Trade +2000 CFDs on Shares, Options, Commodities & more
Unlimited risk-free Demo Account
0 commissions & attractive spreads with up to 1:5 leverage
Start Trading
Payment Methods:
American Express, Apple Pay, Bank Transfer, Credit Card, Debit Card, Discover, Google Pay, Mastercard, PayPal, SEPA, Trustly, Visa, , skrill
Full Regulations:
ASIC, FCA, FSA, MAS, cysec-250-14-regulator, isa-regulator

CFD service. 82% of retail investor accounts lose money when trading CFDs with this provider. You should consider whether you can afford to take the high risk of losing your money.

2
Min. Deposit
$ 1
Best offer
User Score
9.9
Invest spare change automatically, set aside money from each paycheck and earn more
Access smart portfolios designed by experts, that adjust automatically as you and your money grow
Backed by leading investors and innovators, from Blackrock to CNBC, and chosen by more than 8 million people
Start Trading
Payment Methods:
Full Regulations:
3
Min. Deposit
$ 0
Best offer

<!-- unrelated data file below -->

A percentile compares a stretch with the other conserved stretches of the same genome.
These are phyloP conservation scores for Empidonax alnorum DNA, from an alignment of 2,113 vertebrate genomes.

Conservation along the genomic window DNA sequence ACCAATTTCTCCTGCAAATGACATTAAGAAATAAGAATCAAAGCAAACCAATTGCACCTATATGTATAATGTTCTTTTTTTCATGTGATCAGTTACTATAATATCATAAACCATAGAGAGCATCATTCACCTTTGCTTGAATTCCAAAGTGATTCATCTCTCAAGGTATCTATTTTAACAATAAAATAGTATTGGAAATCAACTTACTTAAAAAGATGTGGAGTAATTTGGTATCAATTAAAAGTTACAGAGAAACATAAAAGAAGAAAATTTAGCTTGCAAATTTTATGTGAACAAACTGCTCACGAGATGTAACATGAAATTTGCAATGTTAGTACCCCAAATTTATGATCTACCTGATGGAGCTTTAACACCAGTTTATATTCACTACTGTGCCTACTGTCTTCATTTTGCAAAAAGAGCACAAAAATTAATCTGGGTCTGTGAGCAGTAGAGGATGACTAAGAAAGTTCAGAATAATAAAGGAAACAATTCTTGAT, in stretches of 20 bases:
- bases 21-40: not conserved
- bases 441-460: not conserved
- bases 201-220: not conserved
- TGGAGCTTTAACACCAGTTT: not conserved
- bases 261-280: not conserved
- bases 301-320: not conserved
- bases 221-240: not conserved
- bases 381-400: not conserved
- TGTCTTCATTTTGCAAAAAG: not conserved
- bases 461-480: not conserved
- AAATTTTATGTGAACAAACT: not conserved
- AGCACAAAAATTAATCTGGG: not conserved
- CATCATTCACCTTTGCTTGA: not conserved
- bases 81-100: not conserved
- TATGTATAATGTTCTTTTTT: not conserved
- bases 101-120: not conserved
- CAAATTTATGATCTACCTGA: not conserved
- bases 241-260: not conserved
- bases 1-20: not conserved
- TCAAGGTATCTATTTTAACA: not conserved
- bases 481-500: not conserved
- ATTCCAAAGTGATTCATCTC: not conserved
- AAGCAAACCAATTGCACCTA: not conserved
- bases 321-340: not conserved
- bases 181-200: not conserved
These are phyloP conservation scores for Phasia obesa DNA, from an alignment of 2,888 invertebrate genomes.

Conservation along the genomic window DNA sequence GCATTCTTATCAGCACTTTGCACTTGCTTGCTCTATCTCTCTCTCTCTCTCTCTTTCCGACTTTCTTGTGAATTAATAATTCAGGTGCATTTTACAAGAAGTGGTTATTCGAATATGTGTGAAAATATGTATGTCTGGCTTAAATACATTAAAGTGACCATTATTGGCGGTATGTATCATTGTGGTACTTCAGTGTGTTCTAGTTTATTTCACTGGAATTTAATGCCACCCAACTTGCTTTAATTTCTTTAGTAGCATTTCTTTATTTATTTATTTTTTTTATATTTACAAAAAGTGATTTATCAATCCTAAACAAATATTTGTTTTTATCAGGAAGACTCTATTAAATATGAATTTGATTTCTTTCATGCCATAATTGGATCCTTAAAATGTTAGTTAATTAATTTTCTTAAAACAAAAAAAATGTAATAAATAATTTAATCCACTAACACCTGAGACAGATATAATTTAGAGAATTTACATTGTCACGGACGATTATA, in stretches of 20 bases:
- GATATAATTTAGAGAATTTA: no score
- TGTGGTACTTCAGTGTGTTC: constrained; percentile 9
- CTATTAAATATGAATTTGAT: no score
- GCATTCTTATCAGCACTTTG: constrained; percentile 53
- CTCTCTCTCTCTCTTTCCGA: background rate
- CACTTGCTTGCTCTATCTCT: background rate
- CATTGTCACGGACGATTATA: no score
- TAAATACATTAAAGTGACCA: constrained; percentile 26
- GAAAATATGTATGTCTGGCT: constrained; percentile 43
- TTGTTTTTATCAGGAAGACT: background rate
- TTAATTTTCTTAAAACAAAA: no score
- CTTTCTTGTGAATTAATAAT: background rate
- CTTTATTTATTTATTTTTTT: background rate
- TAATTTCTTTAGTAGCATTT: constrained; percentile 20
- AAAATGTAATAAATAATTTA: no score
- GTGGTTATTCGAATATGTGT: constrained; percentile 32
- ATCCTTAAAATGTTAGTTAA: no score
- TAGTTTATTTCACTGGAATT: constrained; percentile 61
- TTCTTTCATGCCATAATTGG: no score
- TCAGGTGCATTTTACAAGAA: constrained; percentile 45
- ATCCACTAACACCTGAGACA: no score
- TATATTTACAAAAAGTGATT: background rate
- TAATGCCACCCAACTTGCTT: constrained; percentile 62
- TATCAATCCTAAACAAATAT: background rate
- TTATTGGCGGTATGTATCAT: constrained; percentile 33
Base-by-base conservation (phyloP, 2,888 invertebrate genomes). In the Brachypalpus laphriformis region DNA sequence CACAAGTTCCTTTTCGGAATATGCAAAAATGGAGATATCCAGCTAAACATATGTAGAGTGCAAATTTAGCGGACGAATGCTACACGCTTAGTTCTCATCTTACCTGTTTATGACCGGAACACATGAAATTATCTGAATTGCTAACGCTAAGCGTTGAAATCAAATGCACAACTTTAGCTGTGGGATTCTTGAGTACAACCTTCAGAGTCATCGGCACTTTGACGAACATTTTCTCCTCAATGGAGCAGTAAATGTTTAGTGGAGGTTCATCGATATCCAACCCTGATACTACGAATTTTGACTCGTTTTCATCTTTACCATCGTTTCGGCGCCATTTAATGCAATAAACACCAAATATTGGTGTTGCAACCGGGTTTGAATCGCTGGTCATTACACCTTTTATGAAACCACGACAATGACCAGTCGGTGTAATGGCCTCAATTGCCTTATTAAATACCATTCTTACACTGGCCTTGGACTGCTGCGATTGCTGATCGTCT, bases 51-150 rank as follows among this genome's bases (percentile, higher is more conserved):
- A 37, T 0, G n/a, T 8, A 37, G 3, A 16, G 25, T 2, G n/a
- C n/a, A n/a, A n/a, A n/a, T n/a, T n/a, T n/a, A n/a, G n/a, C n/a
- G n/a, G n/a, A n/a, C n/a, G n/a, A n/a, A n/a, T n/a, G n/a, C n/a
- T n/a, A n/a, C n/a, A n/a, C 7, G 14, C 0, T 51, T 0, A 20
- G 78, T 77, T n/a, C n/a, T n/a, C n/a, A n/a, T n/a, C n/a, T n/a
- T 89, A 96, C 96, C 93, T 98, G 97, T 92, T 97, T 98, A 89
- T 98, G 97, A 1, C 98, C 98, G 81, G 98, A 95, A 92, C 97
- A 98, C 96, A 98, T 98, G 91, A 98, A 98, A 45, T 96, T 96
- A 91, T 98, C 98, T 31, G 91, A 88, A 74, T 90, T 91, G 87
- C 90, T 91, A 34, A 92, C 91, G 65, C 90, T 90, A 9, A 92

User Score
9.6
Get insights from millions of investors, creators, and analysts
Build your portfolio of stocks, ETFs, and crypto–all in one place
No minimum deposit
Start Trading
Payment Methods:
Bank Wire, Check, Debit Card, Wire Transfer
Full Regulations:
Cryptocurrency execution and custody services are provided by Apex Crypto LLC (NMLS ID 1828849) through a software licensing agreement between Apex Crypto LLC and Public Crypto LLC. Crypto trading on Public platforms is served by Public Crypto LLC and offered through APEX Crypto. Please ensure that you fully understand the risks involved before trading.

Top 9 investment apps, reviewed

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1. Plus500. Best for international CFD trading*

From 0.08%